Gen. Milley Intercepts Nuclear Football from President Trump for Red China Win-Win

Congressional artist illustration 
of General Milley Taking Possession of 
the Once Civilian Controlled Nuclear Football  

Washington, DC --

By Robert W. Armijo

What the America public and many Congressmen did not know and was revealed during the Congressional hearing on General Milley’s assuring his counterpart in China that President Trump was effectively no longer in control of our nation’s nuclear football,  was that the term “nuclear football” is not just another clever military euphemism.

“So you’re saying the nuclear football is a football,” asked a Congressman in disbelief of General Milley.

“Not exactly, it’s a suitcase that is actually made in the shape of a football,” said General Milley. “It was made like that, so it can get into the hands of the president as soon as possible. Even from across the other side of a crowed room or banquet hall.”

“How can you be so sure the president can catch it from such a distance?” asked the Congressman. 

“We’re not,” said General Milley. “That’s why the president is always flanked by at least two Secret Service agents that are also professionally trained wide receivers.”

“Oh,” replied the Congressman. “I guess that makes sense.”

General Milley went on to explain and justify his unconventional and possibly treasonous actions. 

In the final days of the Trump administration, General Milley noticed President Trump was carrying the nuclear football everywhere he went in the White House and all over the grounds, tossing it up in the air and catching, while in deep contemplation. 

One day, President Trump and his son, Barron was tossing the nuclear football to each other in the Oval office.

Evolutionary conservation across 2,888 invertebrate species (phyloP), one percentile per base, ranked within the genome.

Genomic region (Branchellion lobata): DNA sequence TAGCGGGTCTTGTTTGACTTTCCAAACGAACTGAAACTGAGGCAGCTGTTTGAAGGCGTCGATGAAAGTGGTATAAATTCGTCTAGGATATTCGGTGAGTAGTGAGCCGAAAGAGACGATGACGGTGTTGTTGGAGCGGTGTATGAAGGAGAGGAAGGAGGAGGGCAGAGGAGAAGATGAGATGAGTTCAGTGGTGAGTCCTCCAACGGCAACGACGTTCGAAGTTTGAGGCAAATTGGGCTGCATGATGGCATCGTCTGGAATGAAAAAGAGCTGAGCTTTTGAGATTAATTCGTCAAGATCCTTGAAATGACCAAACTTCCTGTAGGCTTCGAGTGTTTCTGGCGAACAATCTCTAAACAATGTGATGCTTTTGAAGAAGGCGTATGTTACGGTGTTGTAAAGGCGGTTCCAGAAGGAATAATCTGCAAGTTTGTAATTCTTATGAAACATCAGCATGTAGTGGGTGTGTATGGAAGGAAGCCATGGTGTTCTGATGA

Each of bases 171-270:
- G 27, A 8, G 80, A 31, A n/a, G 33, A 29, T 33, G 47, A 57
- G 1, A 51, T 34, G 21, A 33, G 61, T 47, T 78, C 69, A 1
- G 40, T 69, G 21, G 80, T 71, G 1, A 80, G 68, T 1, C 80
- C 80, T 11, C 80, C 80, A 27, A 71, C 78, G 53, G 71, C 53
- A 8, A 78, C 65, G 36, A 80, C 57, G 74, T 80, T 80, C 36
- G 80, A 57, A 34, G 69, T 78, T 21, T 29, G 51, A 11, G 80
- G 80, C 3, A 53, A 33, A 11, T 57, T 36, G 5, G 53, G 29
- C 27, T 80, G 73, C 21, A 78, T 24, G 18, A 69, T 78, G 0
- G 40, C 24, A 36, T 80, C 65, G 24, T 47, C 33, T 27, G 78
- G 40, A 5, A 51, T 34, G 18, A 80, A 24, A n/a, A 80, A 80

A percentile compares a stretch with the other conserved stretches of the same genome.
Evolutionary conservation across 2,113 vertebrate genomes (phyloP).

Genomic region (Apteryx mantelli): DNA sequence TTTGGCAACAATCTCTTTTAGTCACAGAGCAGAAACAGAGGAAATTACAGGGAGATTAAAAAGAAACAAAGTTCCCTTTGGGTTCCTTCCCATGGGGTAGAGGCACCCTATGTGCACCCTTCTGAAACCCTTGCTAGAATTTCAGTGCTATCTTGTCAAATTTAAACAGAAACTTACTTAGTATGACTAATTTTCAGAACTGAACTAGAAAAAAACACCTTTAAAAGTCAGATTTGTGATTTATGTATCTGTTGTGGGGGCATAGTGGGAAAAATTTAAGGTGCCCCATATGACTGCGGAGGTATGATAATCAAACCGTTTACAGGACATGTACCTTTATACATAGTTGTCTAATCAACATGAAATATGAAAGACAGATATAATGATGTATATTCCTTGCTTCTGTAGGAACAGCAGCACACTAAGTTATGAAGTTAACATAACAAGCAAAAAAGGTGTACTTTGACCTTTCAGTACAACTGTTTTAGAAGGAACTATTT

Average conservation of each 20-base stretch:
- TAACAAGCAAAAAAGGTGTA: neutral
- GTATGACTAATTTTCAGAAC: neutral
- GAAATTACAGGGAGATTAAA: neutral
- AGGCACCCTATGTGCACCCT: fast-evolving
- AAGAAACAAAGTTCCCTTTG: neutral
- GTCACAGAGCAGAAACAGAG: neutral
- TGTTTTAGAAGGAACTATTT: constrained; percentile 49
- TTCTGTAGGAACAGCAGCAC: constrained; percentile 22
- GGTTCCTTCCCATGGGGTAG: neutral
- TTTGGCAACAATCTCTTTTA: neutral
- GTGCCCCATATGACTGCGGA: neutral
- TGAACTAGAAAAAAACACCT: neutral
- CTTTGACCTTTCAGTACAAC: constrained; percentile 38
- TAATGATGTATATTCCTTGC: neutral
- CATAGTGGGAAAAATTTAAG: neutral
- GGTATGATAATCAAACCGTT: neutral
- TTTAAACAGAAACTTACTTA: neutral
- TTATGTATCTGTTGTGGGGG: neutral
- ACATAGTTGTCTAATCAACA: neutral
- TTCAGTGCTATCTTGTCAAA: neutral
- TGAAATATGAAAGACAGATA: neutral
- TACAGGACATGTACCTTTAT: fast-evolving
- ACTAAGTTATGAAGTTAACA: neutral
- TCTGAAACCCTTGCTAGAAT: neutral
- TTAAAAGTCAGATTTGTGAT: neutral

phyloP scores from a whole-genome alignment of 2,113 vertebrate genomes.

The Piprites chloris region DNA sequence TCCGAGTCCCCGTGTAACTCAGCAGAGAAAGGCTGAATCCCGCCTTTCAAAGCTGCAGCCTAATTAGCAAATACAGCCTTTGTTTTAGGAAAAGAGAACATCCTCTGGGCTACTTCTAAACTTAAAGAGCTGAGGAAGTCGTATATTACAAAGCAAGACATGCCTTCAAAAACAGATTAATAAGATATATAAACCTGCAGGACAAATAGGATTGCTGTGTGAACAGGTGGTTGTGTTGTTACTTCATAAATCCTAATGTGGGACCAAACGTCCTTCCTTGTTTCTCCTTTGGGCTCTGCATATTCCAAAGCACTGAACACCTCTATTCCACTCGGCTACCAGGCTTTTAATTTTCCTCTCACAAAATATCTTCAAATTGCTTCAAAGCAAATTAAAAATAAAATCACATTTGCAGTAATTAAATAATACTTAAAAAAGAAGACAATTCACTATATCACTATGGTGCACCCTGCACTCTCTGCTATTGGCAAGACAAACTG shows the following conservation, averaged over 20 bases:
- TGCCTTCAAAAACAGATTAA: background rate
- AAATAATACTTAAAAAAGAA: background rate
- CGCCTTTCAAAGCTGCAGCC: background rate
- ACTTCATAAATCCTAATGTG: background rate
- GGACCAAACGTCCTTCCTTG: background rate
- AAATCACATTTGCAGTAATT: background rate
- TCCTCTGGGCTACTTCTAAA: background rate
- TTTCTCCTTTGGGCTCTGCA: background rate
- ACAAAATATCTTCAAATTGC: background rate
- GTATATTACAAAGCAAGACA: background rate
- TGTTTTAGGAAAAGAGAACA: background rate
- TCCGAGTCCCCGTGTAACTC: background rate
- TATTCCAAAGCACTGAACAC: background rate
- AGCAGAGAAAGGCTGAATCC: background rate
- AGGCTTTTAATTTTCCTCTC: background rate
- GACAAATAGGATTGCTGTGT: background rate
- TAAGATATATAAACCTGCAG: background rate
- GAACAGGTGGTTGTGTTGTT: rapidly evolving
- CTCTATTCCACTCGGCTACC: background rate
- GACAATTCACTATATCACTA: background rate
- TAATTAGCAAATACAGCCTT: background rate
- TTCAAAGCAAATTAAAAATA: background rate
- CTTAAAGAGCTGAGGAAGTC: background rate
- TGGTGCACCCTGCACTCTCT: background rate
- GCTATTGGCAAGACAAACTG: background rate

General Milley sat on the couch between the two as his eyes nervously tracked the fate of the world, flying just feet above his head. That is when he knew he had to do something.

So the general reached up into the air and grabbed the nuclear football, running out of the Oval office headed straight to the White House situation room.

“Hey, that's my ball,” said Barron.

President Trump shouted to his Secret Service agents to tackle General Milley. 

But the general was too fast and with the nuclear football safely cradled in his right forearm and his left arm fully extended with palm and fingers spread out, he jumped over furniture and side rolled his way passed the all the president’s men right into the situation room, slamming the steel reinforced door behind him shut.  

“What happened next General?” another Congressman asked. 

“Once I had relocated the nuclear football in a secured place, away from the hands of our Commander In Chief, I made a long distance Zoom call to my trusted and BFF counterpart in China,” General Milley explained. 

“Then what?” asked the same Congressman. 

“I did what my counterpart suggested,” answered General Milley. 

“Which was?” asked a different Congressman. 

“I took out a letter opener and popped it,” replied General Milley. 

The entire congressional gallery let out a collective sigh of relief. 

“Where’s the deflated nuclear football right now?” asked another member of the Congressional committee. 

“Oh, that. Its right here,” said General Milley as he stood up and lifted up the flattened device of doom. “I’ve been sitting on it this whole time.”

The gallery let out a collective gasp. 

General Milley then tossed the nuclear football to the Congressional panel like a Frisbee. 

“Here you take it,” said General Milley. “I’m tried of playing the role of the duly elected leader of the free world.” 

Photo(s) Courtesy of

Copyright © 2021 by Robert W. Armijo. All rights reserved.

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